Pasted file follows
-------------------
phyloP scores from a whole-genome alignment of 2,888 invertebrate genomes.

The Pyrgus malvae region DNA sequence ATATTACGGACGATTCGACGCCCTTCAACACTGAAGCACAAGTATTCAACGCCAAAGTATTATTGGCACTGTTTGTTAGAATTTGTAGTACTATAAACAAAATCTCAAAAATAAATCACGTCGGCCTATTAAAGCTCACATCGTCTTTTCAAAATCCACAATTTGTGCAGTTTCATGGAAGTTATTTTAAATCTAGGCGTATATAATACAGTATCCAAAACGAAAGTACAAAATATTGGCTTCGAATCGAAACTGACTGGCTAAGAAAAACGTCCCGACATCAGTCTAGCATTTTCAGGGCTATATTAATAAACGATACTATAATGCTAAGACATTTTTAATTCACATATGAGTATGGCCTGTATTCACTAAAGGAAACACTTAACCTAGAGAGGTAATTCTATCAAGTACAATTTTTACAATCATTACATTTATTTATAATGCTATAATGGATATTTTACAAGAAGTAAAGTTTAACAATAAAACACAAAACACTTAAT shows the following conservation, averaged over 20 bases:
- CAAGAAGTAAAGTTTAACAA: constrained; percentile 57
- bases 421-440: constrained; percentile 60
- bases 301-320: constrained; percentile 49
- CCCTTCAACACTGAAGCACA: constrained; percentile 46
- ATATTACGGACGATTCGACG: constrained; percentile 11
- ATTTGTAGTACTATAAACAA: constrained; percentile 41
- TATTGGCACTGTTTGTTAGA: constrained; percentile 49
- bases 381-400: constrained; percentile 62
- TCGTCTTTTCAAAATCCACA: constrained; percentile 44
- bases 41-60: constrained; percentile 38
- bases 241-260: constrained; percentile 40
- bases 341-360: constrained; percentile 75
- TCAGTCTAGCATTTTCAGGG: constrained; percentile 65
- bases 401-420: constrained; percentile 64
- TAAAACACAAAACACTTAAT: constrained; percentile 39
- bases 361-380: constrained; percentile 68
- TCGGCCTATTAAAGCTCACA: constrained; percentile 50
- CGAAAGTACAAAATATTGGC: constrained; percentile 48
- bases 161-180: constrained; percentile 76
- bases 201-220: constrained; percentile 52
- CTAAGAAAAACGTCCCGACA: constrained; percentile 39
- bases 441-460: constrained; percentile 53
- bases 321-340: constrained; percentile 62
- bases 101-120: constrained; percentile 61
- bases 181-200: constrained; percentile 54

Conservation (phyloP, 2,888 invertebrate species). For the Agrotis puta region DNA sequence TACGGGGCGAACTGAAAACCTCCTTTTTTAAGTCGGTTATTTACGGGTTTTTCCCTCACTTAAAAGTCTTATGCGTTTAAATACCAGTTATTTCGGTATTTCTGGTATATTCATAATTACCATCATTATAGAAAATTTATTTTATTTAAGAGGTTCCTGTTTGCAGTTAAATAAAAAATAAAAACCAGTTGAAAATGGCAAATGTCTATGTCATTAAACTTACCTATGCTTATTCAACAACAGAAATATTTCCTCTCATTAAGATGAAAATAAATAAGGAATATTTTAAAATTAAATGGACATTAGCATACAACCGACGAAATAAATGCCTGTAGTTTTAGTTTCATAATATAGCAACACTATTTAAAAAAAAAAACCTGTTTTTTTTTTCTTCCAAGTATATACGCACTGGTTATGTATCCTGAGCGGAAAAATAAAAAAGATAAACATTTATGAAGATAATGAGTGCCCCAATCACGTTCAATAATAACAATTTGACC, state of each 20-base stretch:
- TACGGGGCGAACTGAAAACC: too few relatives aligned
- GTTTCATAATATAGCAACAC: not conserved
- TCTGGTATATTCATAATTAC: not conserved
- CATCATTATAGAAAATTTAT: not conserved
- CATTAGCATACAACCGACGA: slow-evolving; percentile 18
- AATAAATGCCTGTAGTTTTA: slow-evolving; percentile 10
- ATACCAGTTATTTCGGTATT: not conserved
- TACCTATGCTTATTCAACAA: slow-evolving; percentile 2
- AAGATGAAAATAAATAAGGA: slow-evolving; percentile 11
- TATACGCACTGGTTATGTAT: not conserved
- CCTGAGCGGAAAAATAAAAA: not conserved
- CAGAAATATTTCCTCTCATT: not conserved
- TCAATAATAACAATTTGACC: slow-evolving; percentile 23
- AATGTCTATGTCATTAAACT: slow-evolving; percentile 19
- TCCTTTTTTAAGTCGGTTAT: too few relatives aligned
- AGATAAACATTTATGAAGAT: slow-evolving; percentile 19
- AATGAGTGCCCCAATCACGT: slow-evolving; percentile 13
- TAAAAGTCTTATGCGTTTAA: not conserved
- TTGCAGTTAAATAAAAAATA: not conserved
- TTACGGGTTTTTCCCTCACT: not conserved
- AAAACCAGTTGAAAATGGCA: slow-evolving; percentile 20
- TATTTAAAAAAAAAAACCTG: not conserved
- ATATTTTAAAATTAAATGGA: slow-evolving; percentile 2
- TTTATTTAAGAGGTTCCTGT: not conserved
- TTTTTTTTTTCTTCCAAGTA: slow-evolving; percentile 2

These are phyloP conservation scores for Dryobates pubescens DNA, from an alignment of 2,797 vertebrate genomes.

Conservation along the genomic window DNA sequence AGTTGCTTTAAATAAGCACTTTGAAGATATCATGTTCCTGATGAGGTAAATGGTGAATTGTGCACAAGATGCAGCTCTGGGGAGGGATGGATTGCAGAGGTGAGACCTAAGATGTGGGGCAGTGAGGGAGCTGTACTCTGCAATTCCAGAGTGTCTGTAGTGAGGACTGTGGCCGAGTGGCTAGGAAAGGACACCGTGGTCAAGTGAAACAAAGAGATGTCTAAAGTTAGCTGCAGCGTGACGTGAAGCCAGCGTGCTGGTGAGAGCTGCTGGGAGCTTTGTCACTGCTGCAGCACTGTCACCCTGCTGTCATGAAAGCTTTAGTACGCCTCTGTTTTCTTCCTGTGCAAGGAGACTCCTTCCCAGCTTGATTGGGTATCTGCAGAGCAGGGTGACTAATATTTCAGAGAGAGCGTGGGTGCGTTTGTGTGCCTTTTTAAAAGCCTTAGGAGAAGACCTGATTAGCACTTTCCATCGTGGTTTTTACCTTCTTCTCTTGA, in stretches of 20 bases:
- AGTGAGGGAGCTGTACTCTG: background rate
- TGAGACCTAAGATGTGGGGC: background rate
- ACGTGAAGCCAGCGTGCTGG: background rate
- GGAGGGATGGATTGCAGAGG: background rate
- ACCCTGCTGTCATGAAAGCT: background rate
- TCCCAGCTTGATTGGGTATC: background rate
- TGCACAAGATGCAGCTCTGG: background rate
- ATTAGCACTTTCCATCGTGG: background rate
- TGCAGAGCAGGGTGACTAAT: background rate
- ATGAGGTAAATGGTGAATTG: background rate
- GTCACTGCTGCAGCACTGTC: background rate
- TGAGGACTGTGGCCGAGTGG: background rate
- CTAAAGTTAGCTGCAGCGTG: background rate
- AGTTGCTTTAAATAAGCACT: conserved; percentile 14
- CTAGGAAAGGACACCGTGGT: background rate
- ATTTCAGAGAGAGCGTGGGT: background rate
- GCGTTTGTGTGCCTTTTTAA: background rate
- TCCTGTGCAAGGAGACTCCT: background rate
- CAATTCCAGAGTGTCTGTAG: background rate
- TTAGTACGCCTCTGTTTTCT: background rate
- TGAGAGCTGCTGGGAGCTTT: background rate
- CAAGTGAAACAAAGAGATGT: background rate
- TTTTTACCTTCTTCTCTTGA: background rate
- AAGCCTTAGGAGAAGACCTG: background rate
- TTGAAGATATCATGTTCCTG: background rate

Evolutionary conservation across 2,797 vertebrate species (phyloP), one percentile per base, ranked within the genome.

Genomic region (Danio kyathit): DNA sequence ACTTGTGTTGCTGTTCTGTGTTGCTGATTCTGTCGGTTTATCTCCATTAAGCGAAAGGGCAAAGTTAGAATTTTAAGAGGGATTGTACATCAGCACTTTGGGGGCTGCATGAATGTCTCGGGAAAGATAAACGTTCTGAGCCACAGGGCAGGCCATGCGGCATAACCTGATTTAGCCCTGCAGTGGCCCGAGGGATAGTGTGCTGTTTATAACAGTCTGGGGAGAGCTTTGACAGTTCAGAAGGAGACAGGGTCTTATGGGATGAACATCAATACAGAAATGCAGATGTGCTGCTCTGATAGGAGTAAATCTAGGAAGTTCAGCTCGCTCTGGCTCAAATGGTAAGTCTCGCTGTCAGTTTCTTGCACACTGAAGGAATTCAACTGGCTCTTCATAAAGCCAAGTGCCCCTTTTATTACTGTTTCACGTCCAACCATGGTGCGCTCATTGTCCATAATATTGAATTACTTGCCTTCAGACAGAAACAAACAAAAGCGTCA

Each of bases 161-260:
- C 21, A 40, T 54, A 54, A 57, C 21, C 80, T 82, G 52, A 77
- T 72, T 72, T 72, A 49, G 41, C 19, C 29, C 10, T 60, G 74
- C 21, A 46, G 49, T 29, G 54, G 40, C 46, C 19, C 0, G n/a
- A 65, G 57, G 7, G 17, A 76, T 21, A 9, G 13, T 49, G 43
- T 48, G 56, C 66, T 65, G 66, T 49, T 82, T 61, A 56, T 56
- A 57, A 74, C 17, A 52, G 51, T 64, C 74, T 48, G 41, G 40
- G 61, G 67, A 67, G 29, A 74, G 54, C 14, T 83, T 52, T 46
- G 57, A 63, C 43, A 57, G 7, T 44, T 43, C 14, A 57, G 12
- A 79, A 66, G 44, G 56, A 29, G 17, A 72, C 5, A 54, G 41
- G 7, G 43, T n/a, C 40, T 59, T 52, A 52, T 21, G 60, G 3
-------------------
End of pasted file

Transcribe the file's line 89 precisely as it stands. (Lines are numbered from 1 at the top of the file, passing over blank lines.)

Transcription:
- A 57, A 74, C 17, A 52, G 51, T 64, C 74, T 48, G 41, G 40